Katie: By the time I make an offer of representation, I have already read the author’s full manuscript and know where it needs to be improved. It is important to first note that I go over the required edits with the author before signing. If the author is open to them, I’ll offer them a contract. If the author is not open to edits, I won’t offer the contract. Being able to take criticism and willing to edit a work until it’s the strongest manuscript it can be is what separates good authors from best sellers. 

When a manuscript is ready for submission to publishing houses, I make a list of acquisitions editors I believe will be interested in reading the manuscript. I then write a two-paragraph pitch, letting the acquisitions editor know what the manuscript is about and telling them a bit about the author. If the acquisitions editor is interested in reading the work, they will request the full manuscript. It could take months before he/she determines if the work is a good fit for their imprint, then they will contact me with an offer or a rejection. If an offer is received, I go over it with my client to make sure he or she is happy with it. As publishing is a tough, highly competitive industry, the author’s answer is usually yes, yes, yes! At that point, the publisher will assign an in-house editor to work with the author to make any changes they find necessary to get the work on the market.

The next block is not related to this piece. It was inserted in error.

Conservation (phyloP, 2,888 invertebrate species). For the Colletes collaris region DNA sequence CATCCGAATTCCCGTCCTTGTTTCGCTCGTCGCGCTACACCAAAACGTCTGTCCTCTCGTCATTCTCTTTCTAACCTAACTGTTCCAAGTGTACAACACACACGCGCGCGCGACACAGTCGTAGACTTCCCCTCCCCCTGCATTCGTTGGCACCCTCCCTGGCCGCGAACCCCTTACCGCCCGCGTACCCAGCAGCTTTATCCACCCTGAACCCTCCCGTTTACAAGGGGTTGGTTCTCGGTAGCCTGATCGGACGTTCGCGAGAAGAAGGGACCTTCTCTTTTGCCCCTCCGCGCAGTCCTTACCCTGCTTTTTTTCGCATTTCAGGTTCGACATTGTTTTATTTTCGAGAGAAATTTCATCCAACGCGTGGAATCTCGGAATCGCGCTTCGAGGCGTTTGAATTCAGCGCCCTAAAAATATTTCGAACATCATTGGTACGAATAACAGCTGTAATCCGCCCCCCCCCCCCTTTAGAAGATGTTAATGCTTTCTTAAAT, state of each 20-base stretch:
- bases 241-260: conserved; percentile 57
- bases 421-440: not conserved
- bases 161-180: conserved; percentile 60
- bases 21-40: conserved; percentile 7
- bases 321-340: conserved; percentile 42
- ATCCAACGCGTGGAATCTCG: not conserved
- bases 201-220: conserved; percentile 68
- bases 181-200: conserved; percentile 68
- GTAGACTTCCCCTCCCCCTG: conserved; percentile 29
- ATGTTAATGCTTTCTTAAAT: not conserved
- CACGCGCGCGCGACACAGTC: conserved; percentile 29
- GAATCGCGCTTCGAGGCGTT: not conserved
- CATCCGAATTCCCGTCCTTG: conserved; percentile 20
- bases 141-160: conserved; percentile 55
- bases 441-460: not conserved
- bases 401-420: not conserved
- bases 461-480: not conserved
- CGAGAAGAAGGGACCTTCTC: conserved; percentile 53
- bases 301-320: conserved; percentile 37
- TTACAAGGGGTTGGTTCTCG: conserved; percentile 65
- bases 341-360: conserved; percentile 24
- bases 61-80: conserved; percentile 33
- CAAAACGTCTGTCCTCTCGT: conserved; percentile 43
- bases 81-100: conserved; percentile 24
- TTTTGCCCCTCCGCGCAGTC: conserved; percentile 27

CM: What areas of the market do you think are oversaturated more recently? 
Katie: The market is so flooded with YA meet-cutes that it’s hard to get imprints to pick them up now. Memoirs are also hard to get picked up, as they really have to have that “wow factor” that sets them apart from the many political tell-alls out there.

CM: What areas of the market do you think are in high demand right now? 
Katie: Women’s Fiction is always in high demand, with the trend leaning towards under-represented voices. I would love to see more queries coming my way from disenfranchised authors with characters of color. The same is true of YA works. The industry wants to hear the voices of marginalized youth.

CM: What makes a good synopsis? Any online resources you recommend that help authors write a synopsis? 
Katie: A good synopsis will always be short and to the point with the story’s ending included. No teasers or cliffhangers. The agent has countless other summaries to read, so it’s better to get right to the heart of the story. When I was a querying author, I always relied on the advice and examples provided in Writers Digest ( Authors will find some agents’ favorite query letters and synopses using the link above.